Surveillance and Shakespeare – the plot thickens

Surveillance and Shakespeare – the plot
thickens

Citizens of the 21st century are well
used to mass surveillance of the cyber variety, but a new
book exposes just how prevalent spies and informers were in
Shakespeare’s life and lines.

Massey University
Shakespeare scholar Dr Bill Angus explores the role of spies
and informers in the scripts and society of the Bard and his
contemporaries.

His research reveals how playwriting in
14th and 15th century England could be a risky business –
with the threat of mutilation or death – in a society
riddled with the Crown’s informers and spies.

The
catalyst for Metadrama and the Informer in Shakespeare
and Jonson
(Edinburgh University Press, 2017) was
reading plays by Shakespeare’s contemporaries.
“Something was going on in their society to suggest that
people on stage should be watching what other people on
stage are doing or overhearing.

“Whether it be someone
standing behind a hedge and passing information on, or
watching from behind a curtain like Hamlet’s
Polonius, most plays of the era have some recognition of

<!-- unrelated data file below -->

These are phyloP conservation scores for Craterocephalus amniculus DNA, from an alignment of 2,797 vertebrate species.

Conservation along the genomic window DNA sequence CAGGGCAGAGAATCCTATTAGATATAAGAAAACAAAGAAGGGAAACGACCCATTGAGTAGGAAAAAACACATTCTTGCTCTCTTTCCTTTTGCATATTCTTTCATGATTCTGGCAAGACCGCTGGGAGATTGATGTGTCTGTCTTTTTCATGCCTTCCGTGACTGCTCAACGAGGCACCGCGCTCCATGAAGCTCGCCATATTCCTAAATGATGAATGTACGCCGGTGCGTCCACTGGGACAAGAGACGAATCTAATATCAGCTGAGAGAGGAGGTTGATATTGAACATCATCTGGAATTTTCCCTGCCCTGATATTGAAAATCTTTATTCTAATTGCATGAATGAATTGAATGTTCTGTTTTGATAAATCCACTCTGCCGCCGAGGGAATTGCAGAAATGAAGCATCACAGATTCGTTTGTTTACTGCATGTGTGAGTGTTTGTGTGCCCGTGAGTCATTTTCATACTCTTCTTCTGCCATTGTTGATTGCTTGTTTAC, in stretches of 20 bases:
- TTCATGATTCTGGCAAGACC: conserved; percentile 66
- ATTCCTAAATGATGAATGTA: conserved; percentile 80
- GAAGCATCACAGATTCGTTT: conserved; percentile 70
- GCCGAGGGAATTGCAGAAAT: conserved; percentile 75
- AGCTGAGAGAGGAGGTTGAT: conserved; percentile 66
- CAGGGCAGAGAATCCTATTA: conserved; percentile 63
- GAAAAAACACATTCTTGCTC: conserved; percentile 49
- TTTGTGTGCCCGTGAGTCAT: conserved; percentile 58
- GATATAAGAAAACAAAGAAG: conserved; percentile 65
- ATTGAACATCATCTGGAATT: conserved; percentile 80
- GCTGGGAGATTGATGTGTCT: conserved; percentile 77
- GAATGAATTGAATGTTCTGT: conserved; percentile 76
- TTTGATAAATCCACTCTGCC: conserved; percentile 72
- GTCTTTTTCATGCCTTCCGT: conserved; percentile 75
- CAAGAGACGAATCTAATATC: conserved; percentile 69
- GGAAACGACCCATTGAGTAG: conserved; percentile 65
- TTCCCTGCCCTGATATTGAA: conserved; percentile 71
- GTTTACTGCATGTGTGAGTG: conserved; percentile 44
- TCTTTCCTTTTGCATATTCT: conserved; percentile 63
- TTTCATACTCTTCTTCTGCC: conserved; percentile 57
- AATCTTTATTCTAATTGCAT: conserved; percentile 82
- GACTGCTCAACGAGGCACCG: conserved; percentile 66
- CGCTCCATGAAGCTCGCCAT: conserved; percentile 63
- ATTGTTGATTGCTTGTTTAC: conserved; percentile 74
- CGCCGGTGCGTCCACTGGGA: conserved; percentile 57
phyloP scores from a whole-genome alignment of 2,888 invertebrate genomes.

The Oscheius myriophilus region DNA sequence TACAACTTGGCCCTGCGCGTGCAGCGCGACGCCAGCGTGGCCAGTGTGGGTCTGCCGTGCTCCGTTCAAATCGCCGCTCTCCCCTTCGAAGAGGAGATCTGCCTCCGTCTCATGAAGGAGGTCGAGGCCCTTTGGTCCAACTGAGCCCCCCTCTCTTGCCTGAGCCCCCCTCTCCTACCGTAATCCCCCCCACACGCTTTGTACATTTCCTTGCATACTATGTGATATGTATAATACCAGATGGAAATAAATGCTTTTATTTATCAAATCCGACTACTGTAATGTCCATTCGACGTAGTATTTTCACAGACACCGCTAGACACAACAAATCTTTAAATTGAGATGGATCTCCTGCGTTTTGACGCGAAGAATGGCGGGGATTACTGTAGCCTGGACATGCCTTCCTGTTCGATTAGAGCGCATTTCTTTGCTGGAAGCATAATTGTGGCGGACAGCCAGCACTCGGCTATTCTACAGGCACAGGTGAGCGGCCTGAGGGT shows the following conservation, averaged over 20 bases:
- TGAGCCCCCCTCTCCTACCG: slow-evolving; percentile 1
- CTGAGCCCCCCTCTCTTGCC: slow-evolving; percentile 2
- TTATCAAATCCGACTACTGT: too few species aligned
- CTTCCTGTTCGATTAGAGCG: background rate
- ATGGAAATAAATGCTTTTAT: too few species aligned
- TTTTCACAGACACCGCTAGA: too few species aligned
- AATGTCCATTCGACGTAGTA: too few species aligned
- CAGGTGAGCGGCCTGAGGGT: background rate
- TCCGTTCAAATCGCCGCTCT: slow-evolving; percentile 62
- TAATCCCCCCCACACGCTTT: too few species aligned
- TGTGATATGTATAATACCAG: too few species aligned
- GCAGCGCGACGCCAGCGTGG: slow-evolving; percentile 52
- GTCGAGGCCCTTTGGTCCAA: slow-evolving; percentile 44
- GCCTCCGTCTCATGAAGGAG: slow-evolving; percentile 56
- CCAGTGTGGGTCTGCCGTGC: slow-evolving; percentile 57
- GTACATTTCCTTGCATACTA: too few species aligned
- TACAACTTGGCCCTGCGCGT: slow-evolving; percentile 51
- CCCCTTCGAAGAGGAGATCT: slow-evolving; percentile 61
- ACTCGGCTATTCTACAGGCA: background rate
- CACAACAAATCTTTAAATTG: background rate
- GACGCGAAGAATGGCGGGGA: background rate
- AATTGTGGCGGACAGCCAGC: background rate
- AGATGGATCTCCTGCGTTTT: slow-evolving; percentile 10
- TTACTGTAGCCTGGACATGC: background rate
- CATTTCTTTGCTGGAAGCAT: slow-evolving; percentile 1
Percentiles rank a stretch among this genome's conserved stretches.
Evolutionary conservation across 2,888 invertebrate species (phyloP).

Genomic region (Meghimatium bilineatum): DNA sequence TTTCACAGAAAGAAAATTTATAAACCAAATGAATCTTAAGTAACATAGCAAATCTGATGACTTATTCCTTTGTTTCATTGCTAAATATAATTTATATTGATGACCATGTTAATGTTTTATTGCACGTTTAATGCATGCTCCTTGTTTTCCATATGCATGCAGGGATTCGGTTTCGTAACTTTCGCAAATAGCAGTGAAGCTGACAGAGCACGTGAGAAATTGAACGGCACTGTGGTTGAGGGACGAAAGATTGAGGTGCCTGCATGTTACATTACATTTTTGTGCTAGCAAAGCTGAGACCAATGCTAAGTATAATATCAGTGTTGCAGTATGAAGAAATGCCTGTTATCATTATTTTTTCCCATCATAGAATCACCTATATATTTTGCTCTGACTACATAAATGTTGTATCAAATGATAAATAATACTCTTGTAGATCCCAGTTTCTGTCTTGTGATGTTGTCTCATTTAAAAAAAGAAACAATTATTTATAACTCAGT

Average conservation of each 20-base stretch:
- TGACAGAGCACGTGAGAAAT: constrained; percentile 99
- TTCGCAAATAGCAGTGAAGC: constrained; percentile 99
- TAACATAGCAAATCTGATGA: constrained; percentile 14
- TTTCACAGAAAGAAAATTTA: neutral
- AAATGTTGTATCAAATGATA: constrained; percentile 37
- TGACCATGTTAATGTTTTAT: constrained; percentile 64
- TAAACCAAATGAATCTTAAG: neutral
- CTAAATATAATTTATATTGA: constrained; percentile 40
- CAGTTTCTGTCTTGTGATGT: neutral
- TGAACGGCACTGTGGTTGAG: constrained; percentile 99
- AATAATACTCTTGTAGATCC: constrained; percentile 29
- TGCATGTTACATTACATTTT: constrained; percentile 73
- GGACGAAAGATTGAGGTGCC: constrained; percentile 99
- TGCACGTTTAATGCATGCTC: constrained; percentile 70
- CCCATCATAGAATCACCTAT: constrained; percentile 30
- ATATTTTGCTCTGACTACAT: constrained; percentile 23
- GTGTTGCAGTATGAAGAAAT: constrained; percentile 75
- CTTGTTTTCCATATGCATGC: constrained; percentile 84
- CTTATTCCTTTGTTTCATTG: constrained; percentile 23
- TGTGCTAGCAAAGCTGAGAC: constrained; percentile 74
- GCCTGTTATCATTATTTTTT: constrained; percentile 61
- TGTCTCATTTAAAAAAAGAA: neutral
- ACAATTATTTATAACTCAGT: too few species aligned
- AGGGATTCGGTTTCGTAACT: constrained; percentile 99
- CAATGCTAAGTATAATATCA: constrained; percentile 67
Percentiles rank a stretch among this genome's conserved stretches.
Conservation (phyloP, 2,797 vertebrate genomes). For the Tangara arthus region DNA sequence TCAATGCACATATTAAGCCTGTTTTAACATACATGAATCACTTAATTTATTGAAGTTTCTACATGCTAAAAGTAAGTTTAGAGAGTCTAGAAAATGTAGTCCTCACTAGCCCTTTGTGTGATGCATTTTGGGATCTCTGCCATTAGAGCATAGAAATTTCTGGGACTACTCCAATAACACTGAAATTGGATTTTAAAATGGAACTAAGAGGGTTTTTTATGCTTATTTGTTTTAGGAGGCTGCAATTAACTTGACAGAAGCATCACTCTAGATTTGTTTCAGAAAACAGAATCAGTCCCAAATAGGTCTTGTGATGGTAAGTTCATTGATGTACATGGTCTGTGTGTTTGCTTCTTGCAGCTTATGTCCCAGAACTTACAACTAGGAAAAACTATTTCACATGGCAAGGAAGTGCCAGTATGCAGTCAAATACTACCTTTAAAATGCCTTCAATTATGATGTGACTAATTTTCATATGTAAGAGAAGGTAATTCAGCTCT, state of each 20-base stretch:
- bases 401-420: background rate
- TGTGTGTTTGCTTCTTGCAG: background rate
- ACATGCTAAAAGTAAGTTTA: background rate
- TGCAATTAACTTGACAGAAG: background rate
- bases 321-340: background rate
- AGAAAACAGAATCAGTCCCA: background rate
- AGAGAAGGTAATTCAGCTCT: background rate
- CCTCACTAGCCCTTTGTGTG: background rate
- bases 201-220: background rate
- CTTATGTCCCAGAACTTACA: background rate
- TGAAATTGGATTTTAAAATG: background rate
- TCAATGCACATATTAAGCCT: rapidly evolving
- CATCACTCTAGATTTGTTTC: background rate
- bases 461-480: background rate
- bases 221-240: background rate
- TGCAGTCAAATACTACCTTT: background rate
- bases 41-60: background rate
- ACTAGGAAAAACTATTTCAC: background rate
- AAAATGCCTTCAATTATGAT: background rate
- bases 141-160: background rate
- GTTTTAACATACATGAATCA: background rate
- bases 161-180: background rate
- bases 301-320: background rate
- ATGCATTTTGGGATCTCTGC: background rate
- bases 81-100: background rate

this narrative device and structure,“ says Dr Angus, a
senior lecturer in the School of English and Media Studies
based at the Manawatū campus.

He wondered if there was
something more historical to explain why this was a such a
recurring feature of theatre at the time, and it occurred to
him that Elizabethan society of Shakespeare and his peers
was, in fact, full of informers.

“Everybody was looking
over everybody else’s shoulder. A lot of the literature of
the time is about how awful informers were and how you might
not be able to talk in public without somebody overhearing
you.

“There is a heightened consciousness at this time
of the dangers of even casual conversation,” Dr Angus
says.

Gathering information by spying or eavesdropping
was a lucrative line of work,…

Read the full article from the Source…

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